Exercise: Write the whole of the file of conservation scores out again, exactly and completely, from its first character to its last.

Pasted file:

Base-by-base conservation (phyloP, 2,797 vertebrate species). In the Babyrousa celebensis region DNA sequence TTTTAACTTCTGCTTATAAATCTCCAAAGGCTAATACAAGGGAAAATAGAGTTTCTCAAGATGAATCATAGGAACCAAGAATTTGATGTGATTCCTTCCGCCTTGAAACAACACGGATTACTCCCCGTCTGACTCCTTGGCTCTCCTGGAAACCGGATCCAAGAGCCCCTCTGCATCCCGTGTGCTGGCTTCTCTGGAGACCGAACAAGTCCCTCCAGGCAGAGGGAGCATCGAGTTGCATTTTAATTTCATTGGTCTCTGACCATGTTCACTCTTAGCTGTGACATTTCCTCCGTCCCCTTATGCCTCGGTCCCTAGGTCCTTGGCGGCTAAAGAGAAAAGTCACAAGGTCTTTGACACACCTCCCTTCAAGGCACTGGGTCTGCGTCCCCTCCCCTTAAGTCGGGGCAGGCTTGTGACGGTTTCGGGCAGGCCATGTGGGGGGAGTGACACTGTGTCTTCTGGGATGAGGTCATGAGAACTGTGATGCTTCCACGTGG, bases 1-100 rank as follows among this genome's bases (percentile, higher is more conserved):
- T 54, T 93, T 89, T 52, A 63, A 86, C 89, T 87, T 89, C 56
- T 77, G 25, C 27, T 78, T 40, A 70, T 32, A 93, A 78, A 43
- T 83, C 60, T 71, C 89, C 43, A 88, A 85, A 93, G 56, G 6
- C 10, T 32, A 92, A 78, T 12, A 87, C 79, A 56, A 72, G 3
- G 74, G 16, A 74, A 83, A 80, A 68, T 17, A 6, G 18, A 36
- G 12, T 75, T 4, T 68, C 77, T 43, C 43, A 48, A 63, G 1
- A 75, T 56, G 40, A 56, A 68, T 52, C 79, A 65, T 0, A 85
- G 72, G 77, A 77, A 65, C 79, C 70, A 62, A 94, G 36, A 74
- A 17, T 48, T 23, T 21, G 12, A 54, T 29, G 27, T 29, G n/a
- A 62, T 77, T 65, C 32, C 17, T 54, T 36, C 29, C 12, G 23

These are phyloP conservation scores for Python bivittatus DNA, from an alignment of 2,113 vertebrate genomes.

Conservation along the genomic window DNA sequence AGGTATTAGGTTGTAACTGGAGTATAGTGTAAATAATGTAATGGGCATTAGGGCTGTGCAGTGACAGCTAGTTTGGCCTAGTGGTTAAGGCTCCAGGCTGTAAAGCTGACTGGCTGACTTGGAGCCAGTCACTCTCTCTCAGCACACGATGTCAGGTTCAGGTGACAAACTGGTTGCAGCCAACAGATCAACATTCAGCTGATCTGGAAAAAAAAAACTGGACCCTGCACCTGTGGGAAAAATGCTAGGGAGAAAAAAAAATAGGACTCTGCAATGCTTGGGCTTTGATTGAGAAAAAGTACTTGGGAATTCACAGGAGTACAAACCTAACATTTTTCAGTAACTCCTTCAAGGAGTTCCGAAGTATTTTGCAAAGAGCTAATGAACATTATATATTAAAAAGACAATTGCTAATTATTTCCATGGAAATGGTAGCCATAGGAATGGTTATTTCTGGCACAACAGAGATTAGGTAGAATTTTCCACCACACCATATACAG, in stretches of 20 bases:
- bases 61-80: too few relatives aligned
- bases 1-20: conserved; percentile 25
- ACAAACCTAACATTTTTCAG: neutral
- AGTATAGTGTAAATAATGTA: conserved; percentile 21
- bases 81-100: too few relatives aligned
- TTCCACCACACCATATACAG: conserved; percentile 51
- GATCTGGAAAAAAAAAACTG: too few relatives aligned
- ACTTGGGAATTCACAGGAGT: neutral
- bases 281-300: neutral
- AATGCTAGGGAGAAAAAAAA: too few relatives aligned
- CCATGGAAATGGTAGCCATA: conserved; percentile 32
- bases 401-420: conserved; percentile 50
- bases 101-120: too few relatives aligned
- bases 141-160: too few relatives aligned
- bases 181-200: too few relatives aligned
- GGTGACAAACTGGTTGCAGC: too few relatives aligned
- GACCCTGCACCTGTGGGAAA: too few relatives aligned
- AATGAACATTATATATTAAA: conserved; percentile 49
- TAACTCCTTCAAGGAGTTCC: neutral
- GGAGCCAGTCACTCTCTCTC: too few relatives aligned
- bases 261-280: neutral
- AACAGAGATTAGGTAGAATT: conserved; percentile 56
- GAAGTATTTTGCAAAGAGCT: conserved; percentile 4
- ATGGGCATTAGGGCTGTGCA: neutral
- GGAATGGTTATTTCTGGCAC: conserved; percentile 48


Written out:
Base-by-base conservation (phyloP, 2,797 vertebrate species). In the Babyrousa celebensis region DNA sequence TTTTAACTTCTGCTTATAAATCTCCAAAGGCTAATACAAGGGAAAATAGAGTTTCTCAAGATGAATCATAGGAACCAAGAATTTGATGTGATTCCTTCCGCCTTGAAACAACACGGATTACTCCCCGTCTGACTCCTTGGCTCTCCTGGAAACCGGATCCAAGAGCCCCTCTGCATCCCGTGTGCTGGCTTCTCTGGAGACCGAACAAGTCCCTCCAGGCAGAGGGAGCATCGAGTTGCATTTTAATTTCATTGGTCTCTGACCATGTTCACTCTTAGCTGTGACATTTCCTCCGTCCCCTTATGCCTCGGTCCCTAGGTCCTTGGCGGCTAAAGAGAAAAGTCACAAGGTCTTTGACACACCTCCCTTCAAGGCACTGGGTCTGCGTCCCCTCCCCTTAAGTCGGGGCAGGCTTGTGACGGTTTCGGGCAGGCCATGTGGGGGGAGTGACACTGTGTCTTCTGGGATGAGGTCATGAGAACTGTGATGCTTCCACGTGG, bases 1-100 rank as follows among this genome's bases (percentile, higher is more conserved):
- T 54, T 93, T 89, T 52, A 63, A 86, C 89, T 87, T 89, C 56
- T 77, G 25, C 27, T 78, T 40, A 70, T 32, A 93, A 78, A 43
- T 83, C 60, T 71, C 89, C 43, A 88, A 85, A 93, G 56, G 6
- C 10, T 32, A 92, A 78, T 12, A 87, C 79, A 56, A 72, G 3
- G 74, G 16, A 74, A 83, A 80, A 68, T 17, A 6, G 18, A 36
- G 12, T 75, T 4, T 68, C 77, T 43, C 43, A 48, A 63, G 1
- A 75, T 56, G 40, A 56, A 68, T 52, C 79, A 65, T 0, A 85
- G 72, G 77, A 77, A 65, C 79, C 70, A 62, A 94, G 36, A 74
- A 17, T 48, T 23, T 21, G 12, A 54, T 29, G 27, T 29, G n/a
- A 62, T 77, T 65, C 32, C 17, T 54, T 36, C 29, C 12, G 23

These are phyloP conservation scores for Python bivittatus DNA, from an alignment of 2,113 vertebrate genomes.

Conservation along the genomic window DNA sequence AGGTATTAGGTTGTAACTGGAGTATAGTGTAAATAATGTAATGGGCATTAGGGCTGTGCAGTGACAGCTAGTTTGGCCTAGTGGTTAAGGCTCCAGGCTGTAAAGCTGACTGGCTGACTTGGAGCCAGTCACTCTCTCTCAGCACACGATGTCAGGTTCAGGTGACAAACTGGTTGCAGCCAACAGATCAACATTCAGCTGATCTGGAAAAAAAAAACTGGACCCTGCACCTGTGGGAAAAATGCTAGGGAGAAAAAAAAATAGGACTCTGCAATGCTTGGGCTTTGATTGAGAAAAAGTACTTGGGAATTCACAGGAGTACAAACCTAACATTTTTCAGTAACTCCTTCAAGGAGTTCCGAAGTATTTTGCAAAGAGCTAATGAACATTATATATTAAAAAGACAATTGCTAATTATTTCCATGGAAATGGTAGCCATAGGAATGGTTATTTCTGGCACAACAGAGATTAGGTAGAATTTTCCACCACACCATATACAG, in stretches of 20 bases:
- bases 61-80: too few relatives aligned
- bases 1-20: conserved; percentile 25
- ACAAACCTAACATTTTTCAG: neutral
- AGTATAGTGTAAATAATGTA: conserved; percentile 21
- bases 81-100: too few relatives aligned
- TTCCACCACACCATATACAG: conserved; percentile 51
- GATCTGGAAAAAAAAAACTG: too few relatives aligned
- ACTTGGGAATTCACAGGAGT: neutral
- bases 281-300: neutral
- AATGCTAGGGAGAAAAAAAA: too few relatives aligned
- CCATGGAAATGGTAGCCATA: conserved; percentile 32
- bases 401-420: conserved; percentile 50
- bases 101-120: too few relatives aligned
- bases 141-160: too few relatives aligned
- bases 181-200: too few relatives aligned
- GGTGACAAACTGGTTGCAGC: too few relatives aligned
- GACCCTGCACCTGTGGGAAA: too few relatives aligned
- AATGAACATTATATATTAAA: conserved; percentile 49
- TAACTCCTTCAAGGAGTTCC: neutral
- GGAGCCAGTCACTCTCTCTC: too few relatives aligned
- bases 261-280: neutral
- AACAGAGATTAGGTAGAATT: conserved; percentile 56
- GAAGTATTTTGCAAAGAGCT: conserved; percentile 4
- ATGGGCATTAGGGCTGTGCA: neutral
- GGAATGGTTATTTCTGGCAC: conserved; percentile 48